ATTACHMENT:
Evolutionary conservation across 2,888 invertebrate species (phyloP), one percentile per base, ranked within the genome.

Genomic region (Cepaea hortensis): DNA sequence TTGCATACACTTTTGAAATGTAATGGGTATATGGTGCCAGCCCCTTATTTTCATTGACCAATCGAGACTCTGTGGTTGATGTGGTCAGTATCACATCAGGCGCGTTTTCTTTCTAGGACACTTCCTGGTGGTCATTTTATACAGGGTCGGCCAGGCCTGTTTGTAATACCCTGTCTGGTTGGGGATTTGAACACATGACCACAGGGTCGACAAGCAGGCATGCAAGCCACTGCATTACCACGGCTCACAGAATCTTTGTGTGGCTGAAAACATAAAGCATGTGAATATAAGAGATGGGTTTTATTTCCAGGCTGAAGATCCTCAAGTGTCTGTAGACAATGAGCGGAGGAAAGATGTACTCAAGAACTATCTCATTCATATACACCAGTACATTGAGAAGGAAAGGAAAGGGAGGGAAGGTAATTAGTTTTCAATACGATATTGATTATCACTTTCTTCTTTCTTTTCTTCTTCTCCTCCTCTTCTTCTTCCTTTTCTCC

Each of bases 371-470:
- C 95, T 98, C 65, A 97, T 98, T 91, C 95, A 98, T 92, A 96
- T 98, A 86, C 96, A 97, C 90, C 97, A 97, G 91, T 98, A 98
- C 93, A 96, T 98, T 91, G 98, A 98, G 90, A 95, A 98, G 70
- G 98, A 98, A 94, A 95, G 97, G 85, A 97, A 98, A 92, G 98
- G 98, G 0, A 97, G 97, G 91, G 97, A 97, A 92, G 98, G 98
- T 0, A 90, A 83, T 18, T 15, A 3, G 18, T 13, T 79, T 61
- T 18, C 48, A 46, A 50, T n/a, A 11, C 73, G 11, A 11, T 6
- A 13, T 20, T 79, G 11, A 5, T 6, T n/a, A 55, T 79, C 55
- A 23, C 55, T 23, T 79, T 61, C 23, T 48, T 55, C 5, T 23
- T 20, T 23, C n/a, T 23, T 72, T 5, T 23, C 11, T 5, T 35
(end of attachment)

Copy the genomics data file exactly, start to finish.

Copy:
Evolutionary conservation across 2,888 invertebrate species (phyloP), one percentile per base, ranked within the genome.

Genomic region (Cepaea hortensis): DNA sequence TTGCATACACTTTTGAAATGTAATGGGTATATGGTGCCAGCCCCTTATTTTCATTGACCAATCGAGACTCTGTGGTTGATGTGGTCAGTATCACATCAGGCGCGTTTTCTTTCTAGGACACTTCCTGGTGGTCATTTTATACAGGGTCGGCCAGGCCTGTTTGTAATACCCTGTCTGGTTGGGGATTTGAACACATGACCACAGGGTCGACAAGCAGGCATGCAAGCCACTGCATTACCACGGCTCACAGAATCTTTGTGTGGCTGAAAACATAAAGCATGTGAATATAAGAGATGGGTTTTATTTCCAGGCTGAAGATCCTCAAGTGTCTGTAGACAATGAGCGGAGGAAAGATGTACTCAAGAACTATCTCATTCATATACACCAGTACATTGAGAAGGAAAGGAAAGGGAGGGAAGGTAATTAGTTTTCAATACGATATTGATTATCACTTTCTTCTTTCTTTTCTTCTTCTCCTCCTCTTCTTCTTCCTTTTCTCC

Each of bases 371-470:
- C 95, T 98, C 65, A 97, T 98, T 91, C 95, A 98, T 92, A 96
- T 98, A 86, C 96, A 97, C 90, C 97, A 97, G 91, T 98, A 98
- C 93, A 96, T 98, T 91, G 98, A 98, G 90, A 95, A 98, G 70
- G 98, A 98, A 94, A 95, G 97, G 85, A 97, A 98, A 92, G 98
- G 98, G 0, A 97, G 97, G 91, G 97, A 97, A 92, G 98, G 98
- T 0, A 90, A 83, T 18, T 15, A 3, G 18, T 13, T 79, T 61
- T 18, C 48, A 46, A 50, T n/a, A 11, C 73, G 11, A 11, T 6
- A 13, T 20, T 79, G 11, A 5, T 6, T n/a, A 55, T 79, C 55
- A 23, C 55, T 23, T 79, T 61, C 23, T 48, T 55, C 5, T 23
- T 20, T 23, C n/a, T 23, T 72, T 5, T 23, C 11, T 5, T 35